Sunday, 14 April 2013

ICFD Cover of the week - 14 April 2013


This week's cover is that of The Knights of Pendragon (vol 1) #4 from October 1991. Art by Alan Davis.

People in packing crates, eh? Dai Thomas makes an unnerving discovery about Omicorp's operations in foreign climes...

Davis was responsible for the first five covers for Knights of Pendragon, each of which were pretty striking, and also used as adverts in other Marvel UK titles of the day, for the most part as uncoloured artwork.

Knights of Pendragon was a brave project, in many regards. I mean aside from the use of Captain Britain (Who by no means plays as large a part as some covers might suggest) the cast of the series was primarily bigger names' supporting characters and characters created purely for this book. The first few issues, in fact, are pretty much Dai Thomas working on his own, and even as a familliar character to Captain Britain and Excalibur readers he was hardly what you might call a big name, by any means.

But that's not what Knights of Pendragon was about. It wasn't a traditional Superhero book. It had roots in folklore, myth and legend, obviously, but it was also a little bit high concept. This notion that across the centuries, whenever the land is truly, catastrophically, threatened, a primal force rises up to make Champions of ordinary men and women, is in some ways a quite traditional Fantasy concept. Yet at the same time, the modern world setting, and the issues it also explores (of environmental concerns and multinational corporations) are really rather cleverly and sensitively done. This was far more than the standard 'Caped Good Guy fights Nefarious Villain' story, that was for sure.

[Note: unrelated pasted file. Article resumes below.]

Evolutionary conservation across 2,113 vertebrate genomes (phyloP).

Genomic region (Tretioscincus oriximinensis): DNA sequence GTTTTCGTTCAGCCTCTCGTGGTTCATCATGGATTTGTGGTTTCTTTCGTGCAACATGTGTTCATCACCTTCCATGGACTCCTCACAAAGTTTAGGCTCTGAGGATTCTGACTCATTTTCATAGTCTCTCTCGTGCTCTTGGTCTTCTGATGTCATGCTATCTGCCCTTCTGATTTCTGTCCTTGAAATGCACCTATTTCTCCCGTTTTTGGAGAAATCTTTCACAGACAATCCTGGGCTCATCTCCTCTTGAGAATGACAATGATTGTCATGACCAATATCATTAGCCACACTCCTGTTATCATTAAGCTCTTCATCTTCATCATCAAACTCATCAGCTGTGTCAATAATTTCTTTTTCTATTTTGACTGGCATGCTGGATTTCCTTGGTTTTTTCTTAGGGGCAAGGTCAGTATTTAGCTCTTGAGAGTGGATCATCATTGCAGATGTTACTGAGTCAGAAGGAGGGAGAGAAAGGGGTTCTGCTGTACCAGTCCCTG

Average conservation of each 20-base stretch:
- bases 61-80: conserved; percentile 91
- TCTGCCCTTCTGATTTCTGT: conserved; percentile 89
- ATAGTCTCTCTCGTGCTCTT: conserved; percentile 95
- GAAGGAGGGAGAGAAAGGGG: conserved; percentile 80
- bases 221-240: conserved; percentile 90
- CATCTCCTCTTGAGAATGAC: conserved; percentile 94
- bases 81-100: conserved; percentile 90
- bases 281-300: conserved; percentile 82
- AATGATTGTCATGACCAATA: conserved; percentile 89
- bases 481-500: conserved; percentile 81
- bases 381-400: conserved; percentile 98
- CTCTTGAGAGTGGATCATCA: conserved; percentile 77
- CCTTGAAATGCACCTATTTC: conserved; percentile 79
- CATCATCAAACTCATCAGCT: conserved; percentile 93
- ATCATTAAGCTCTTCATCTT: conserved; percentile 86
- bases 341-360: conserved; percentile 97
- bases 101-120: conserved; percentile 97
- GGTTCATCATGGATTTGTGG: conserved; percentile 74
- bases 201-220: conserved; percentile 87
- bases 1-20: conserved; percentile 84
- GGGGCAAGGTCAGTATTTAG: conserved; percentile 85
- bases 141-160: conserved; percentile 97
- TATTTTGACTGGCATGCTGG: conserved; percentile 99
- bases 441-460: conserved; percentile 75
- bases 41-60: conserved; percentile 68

I love this cover because rather than being that of a standard superhero comic (with the traditional poses and framing thereof) this looks far more like that of a pulp crime novel, set in somewhere exotic. Which was very much the tone of Knights of Pendragon at this point. The less said about how the second volume turned out, the better, arguably. But the first run remains an absolute classic, in my book. And a concept which it still surpises me that Marvel haven't tried to revive somewhere in the past 20 years.


  1. I agree: it's a classic, and a very original one, at that. Even though Gary Erskine was still learning, very few of the "second wave" titles were of this high quality. Maybe only the first Warheads do qualify, mainly thanks to a much more mature Mr Erskine.


  2. It's amazing to think of this as Erskine's first work. You really wouldn't tell. He had a really strong style even there.